Want to Change for the Better? Get Curious

I've always been curious.  Maybe that's why I'm a journalist.  I drive my husband and son crazy when we see speeding ambulances.  I've even followed sirens.

But now it looks like it might be a good thing.  A new study has found that curiosity can change behavior for the better.

Researchers found that curiosity could potentially help people make smarter and healthier decisions, according to newswise.com. 

"Our research shows that piquing people's curiosity can influence their choices by steering them away from tempting desires, like unhealthy food or taking the elevator instead of the stairs, or even toward making less tempting choices, like buying more vegetables instead of the Haagen-Daz," study authors write.

They conducted four experiments designed to test how raising people's curiosity might affect their choices.  In each case, arousing it resulted in a noticeable behavior change.

The experiments were as simple as offering two kinds of fortune cookies, the regular kind or ones covered in chocolate and covered in sprinkles.  I'm not sure it was curiosity -- the chocolate-dipped cookie probably looked far more appetizing.  But some of the participants were told the plain cookie would tell them something personal the researchers already knew about them.

The ones who were told this chose the plain cookie 71% of the time.  The people told nothing chose the more delicious cookie 80% of the time.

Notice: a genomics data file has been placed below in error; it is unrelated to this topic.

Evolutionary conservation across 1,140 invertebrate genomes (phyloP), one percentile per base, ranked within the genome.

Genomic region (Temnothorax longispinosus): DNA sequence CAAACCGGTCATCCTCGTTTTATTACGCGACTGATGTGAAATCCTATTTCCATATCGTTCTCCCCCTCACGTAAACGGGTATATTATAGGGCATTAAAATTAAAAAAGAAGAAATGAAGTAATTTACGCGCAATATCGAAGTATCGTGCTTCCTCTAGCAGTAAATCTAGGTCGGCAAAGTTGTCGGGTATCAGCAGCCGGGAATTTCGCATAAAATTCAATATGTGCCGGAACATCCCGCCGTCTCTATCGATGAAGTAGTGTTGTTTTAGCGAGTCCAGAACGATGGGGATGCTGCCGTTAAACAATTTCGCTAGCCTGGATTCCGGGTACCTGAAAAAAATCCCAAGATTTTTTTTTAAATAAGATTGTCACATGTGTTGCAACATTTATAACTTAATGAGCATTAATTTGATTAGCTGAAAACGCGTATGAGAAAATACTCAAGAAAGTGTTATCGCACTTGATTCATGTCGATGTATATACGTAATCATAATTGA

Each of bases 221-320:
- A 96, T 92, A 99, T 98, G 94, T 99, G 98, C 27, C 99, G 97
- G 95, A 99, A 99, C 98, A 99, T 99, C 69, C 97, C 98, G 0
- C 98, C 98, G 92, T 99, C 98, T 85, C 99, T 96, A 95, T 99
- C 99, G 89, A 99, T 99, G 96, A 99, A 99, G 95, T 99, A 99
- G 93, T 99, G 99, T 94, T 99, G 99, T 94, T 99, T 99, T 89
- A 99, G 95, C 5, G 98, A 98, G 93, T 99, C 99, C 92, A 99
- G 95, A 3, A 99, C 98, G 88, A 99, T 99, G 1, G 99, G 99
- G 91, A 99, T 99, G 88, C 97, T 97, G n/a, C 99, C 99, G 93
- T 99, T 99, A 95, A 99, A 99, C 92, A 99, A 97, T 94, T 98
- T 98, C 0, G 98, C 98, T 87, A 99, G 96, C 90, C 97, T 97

It seems like common sense but scientists believe it accurately predicts how curiosity can lead to better things, like choosing healthier options when it comes to food. Who wouldn't be curious (and a little nervous) to find out what a researcher knows about you?

The deal is that things like headlines that say "You won't believe this" and other information that teases you without telling you more aim to exploit a "curiosity gap" by providing just enough information to make someone curious, but not satisfy him or her.

And we as humans have a need for closure when something piques our interest, say researchers.  They believe their evidence shows that curiosity can be used to entice people to engage in healthier behavior, to increase participation in desired behaviors for which they often lack motivation.

I'm still going to follow those sirens. 


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